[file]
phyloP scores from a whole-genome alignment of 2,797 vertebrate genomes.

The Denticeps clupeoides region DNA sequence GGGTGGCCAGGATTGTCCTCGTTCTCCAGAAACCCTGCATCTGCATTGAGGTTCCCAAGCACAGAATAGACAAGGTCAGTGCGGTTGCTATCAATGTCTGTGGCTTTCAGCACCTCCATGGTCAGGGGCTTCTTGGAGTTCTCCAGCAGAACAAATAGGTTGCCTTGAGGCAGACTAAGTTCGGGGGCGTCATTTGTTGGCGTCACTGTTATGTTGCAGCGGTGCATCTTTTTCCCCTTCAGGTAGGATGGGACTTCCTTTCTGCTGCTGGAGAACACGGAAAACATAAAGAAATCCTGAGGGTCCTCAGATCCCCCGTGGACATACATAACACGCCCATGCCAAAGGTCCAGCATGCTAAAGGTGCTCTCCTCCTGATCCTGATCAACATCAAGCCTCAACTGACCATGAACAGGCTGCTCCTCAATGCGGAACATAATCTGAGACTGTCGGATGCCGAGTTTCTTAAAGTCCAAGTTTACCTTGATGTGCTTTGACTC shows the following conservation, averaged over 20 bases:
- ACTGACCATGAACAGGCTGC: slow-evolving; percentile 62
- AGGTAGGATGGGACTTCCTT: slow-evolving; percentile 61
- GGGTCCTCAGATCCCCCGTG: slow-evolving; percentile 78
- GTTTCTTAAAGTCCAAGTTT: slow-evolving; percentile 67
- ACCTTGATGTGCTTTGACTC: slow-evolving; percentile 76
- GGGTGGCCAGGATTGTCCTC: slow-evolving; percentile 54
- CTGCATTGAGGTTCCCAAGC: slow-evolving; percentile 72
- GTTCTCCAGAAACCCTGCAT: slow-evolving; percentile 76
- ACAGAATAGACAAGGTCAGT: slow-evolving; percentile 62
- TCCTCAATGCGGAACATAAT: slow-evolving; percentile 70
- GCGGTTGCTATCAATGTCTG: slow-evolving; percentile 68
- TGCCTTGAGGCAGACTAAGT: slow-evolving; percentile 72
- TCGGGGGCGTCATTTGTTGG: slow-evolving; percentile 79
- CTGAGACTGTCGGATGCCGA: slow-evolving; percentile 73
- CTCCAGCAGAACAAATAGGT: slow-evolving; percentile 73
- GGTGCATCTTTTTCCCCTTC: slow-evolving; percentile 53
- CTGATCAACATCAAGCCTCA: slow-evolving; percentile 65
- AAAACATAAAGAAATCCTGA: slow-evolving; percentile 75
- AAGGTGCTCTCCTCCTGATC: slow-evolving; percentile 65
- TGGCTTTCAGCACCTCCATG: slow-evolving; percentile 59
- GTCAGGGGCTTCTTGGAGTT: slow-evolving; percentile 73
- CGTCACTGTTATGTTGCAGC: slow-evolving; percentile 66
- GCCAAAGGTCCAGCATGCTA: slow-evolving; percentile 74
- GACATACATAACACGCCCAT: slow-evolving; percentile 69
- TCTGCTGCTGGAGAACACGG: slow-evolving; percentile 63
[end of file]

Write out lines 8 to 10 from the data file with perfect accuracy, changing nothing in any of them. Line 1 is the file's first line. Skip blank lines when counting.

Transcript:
- GGGTGGCCAGGATTGTCCTC: slow-evolving; percentile 54
- CTGCATTGAGGTTCCCAAGC: slow-evolving; percentile 72
- GTTCTCCAGAAACCCTGCAT: slow-evolving; percentile 76